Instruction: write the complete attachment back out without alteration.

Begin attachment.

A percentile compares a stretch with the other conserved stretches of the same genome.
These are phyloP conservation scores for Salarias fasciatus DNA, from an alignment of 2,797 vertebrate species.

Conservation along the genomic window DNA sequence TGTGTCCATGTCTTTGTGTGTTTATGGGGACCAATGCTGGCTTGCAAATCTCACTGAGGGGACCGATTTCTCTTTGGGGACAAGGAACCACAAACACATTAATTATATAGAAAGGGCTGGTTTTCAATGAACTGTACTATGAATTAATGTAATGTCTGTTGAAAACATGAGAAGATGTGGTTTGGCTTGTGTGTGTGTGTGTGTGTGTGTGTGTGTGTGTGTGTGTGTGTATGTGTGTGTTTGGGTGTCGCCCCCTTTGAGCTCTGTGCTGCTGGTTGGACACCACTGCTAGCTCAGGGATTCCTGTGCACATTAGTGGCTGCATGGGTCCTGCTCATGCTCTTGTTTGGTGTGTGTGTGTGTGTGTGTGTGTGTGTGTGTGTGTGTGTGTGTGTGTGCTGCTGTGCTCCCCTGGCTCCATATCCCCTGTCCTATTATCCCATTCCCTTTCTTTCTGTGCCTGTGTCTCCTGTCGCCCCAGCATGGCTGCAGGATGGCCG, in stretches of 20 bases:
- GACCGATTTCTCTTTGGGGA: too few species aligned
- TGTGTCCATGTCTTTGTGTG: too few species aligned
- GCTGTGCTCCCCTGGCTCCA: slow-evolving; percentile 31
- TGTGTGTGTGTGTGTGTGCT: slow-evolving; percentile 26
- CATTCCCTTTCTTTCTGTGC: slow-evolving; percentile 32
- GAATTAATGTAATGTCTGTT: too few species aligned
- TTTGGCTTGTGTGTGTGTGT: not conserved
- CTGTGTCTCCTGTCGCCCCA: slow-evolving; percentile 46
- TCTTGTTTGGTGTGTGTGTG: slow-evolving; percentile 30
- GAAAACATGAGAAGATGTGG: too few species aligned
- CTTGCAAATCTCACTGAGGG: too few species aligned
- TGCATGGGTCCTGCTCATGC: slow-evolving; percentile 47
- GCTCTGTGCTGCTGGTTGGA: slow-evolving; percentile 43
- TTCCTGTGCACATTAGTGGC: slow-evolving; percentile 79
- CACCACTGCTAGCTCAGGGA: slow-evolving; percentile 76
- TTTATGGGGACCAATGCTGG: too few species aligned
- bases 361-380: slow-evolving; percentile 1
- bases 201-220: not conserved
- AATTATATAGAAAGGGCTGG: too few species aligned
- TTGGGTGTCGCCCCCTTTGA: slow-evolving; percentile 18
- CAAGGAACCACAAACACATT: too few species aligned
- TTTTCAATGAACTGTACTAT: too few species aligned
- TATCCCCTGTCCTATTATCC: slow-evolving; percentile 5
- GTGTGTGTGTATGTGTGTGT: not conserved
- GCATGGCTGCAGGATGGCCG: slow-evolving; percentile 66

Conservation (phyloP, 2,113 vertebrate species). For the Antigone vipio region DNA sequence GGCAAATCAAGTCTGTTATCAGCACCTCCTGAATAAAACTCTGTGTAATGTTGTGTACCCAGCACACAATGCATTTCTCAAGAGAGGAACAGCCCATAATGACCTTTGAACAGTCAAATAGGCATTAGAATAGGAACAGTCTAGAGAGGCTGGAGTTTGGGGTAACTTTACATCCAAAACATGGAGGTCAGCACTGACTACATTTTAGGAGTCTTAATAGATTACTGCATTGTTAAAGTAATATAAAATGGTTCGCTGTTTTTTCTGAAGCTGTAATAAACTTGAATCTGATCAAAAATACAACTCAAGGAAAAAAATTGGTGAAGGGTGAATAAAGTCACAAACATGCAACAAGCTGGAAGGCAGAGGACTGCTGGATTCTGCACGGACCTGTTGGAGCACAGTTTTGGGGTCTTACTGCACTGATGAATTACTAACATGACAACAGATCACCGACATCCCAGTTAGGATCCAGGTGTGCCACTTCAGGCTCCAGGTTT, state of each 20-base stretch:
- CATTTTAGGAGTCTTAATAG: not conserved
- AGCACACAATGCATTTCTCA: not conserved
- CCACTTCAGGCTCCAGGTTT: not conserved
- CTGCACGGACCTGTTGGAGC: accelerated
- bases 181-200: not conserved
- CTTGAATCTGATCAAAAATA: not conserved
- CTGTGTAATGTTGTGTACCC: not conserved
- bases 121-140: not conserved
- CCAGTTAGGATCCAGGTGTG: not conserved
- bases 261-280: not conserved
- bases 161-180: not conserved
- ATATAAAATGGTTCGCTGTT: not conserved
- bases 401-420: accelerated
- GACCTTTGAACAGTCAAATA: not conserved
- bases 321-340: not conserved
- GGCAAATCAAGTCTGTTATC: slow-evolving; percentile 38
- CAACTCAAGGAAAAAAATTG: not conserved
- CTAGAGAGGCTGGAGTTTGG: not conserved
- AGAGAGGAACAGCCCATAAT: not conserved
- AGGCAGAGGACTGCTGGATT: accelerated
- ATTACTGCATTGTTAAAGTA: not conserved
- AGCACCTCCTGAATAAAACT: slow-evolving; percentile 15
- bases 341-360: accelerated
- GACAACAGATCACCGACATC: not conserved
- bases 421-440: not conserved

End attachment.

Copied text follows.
A percentile compares a stretch with the other conserved stretches of the same genome.
These are phyloP conservation scores for Salarias fasciatus DNA, from an alignment of 2,797 vertebrate species.

Conservation along the genomic window DNA sequence TGTGTCCATGTCTTTGTGTGTTTATGGGGACCAATGCTGGCTTGCAAATCTCACTGAGGGGACCGATTTCTCTTTGGGGACAAGGAACCACAAACACATTAATTATATAGAAAGGGCTGGTTTTCAATGAACTGTACTATGAATTAATGTAATGTCTGTTGAAAACATGAGAAGATGTGGTTTGGCTTGTGTGTGTGTGTGTGTGTGTGTGTGTGTGTGTGTGTGTGTGTATGTGTGTGTTTGGGTGTCGCCCCCTTTGAGCTCTGTGCTGCTGGTTGGACACCACTGCTAGCTCAGGGATTCCTGTGCACATTAGTGGCTGCATGGGTCCTGCTCATGCTCTTGTTTGGTGTGTGTGTGTGTGTGTGTGTGTGTGTGTGTGTGTGTGTGTGTGTGTGCTGCTGTGCTCCCCTGGCTCCATATCCCCTGTCCTATTATCCCATTCCCTTTCTTTCTGTGCCTGTGTCTCCTGTCGCCCCAGCATGGCTGCAGGATGGCCG, in stretches of 20 bases:
- GACCGATTTCTCTTTGGGGA: too few species aligned
- TGTGTCCATGTCTTTGTGTG: too few species aligned
- GCTGTGCTCCCCTGGCTCCA: slow-evolving; percentile 31
- TGTGTGTGTGTGTGTGTGCT: slow-evolving; percentile 26
- CATTCCCTTTCTTTCTGTGC: slow-evolving; percentile 32
- GAATTAATGTAATGTCTGTT: too few species aligned
- TTTGGCTTGTGTGTGTGTGT: not conserved
- CTGTGTCTCCTGTCGCCCCA: slow-evolving; percentile 46
- TCTTGTTTGGTGTGTGTGTG: slow-evolving; percentile 30
- GAAAACATGAGAAGATGTGG: too few species aligned
- CTTGCAAATCTCACTGAGGG: too few species aligned
- TGCATGGGTCCTGCTCATGC: slow-evolving; percentile 47
- GCTCTGTGCTGCTGGTTGGA: slow-evolving; percentile 43
- TTCCTGTGCACATTAGTGGC: slow-evolving; percentile 79
- CACCACTGCTAGCTCAGGGA: slow-evolving; percentile 76
- TTTATGGGGACCAATGCTGG: too few species aligned
- bases 361-380: slow-evolving; percentile 1
- bases 201-220: not conserved
- AATTATATAGAAAGGGCTGG: too few species aligned
- TTGGGTGTCGCCCCCTTTGA: slow-evolving; percentile 18
- CAAGGAACCACAAACACATT: too few species aligned
- TTTTCAATGAACTGTACTAT: too few species aligned
- TATCCCCTGTCCTATTATCC: slow-evolving; percentile 5
- GTGTGTGTGTATGTGTGTGT: not conserved
- GCATGGCTGCAGGATGGCCG: slow-evolving; percentile 66

Conservation (phyloP, 2,113 vertebrate species). For the Antigone vipio region DNA sequence GGCAAATCAAGTCTGTTATCAGCACCTCCTGAATAAAACTCTGTGTAATGTTGTGTACCCAGCACACAATGCATTTCTCAAGAGAGGAACAGCCCATAATGACCTTTGAACAGTCAAATAGGCATTAGAATAGGAACAGTCTAGAGAGGCTGGAGTTTGGGGTAACTTTACATCCAAAACATGGAGGTCAGCACTGACTACATTTTAGGAGTCTTAATAGATTACTGCATTGTTAAAGTAATATAAAATGGTTCGCTGTTTTTTCTGAAGCTGTAATAAACTTGAATCTGATCAAAAATACAACTCAAGGAAAAAAATTGGTGAAGGGTGAATAAAGTCACAAACATGCAACAAGCTGGAAGGCAGAGGACTGCTGGATTCTGCACGGACCTGTTGGAGCACAGTTTTGGGGTCTTACTGCACTGATGAATTACTAACATGACAACAGATCACCGACATCCCAGTTAGGATCCAGGTGTGCCACTTCAGGCTCCAGGTTT, state of each 20-base stretch:
- CATTTTAGGAGTCTTAATAG: not conserved
- AGCACACAATGCATTTCTCA: not conserved
- CCACTTCAGGCTCCAGGTTT: not conserved
- CTGCACGGACCTGTTGGAGC: accelerated
- bases 181-200: not conserved
- CTTGAATCTGATCAAAAATA: not conserved
- CTGTGTAATGTTGTGTACCC: not conserved
- bases 121-140: not conserved
- CCAGTTAGGATCCAGGTGTG: not conserved
- bases 261-280: not conserved
- bases 161-180: not conserved
- ATATAAAATGGTTCGCTGTT: not conserved
- bases 401-420: accelerated
- GACCTTTGAACAGTCAAATA: not conserved
- bases 321-340: not conserved
- GGCAAATCAAGTCTGTTATC: slow-evolving; percentile 38
- CAACTCAAGGAAAAAAATTG: not conserved
- CTAGAGAGGCTGGAGTTTGG: not conserved
- AGAGAGGAACAGCCCATAAT: not conserved
- AGGCAGAGGACTGCTGGATT: accelerated
- ATTACTGCATTGTTAAAGTA: not conserved
- AGCACCTCCTGAATAAAACT: slow-evolving; percentile 15
- bases 341-360: accelerated
- GACAACAGATCACCGACATC: not conserved
- bases 421-440: not conserved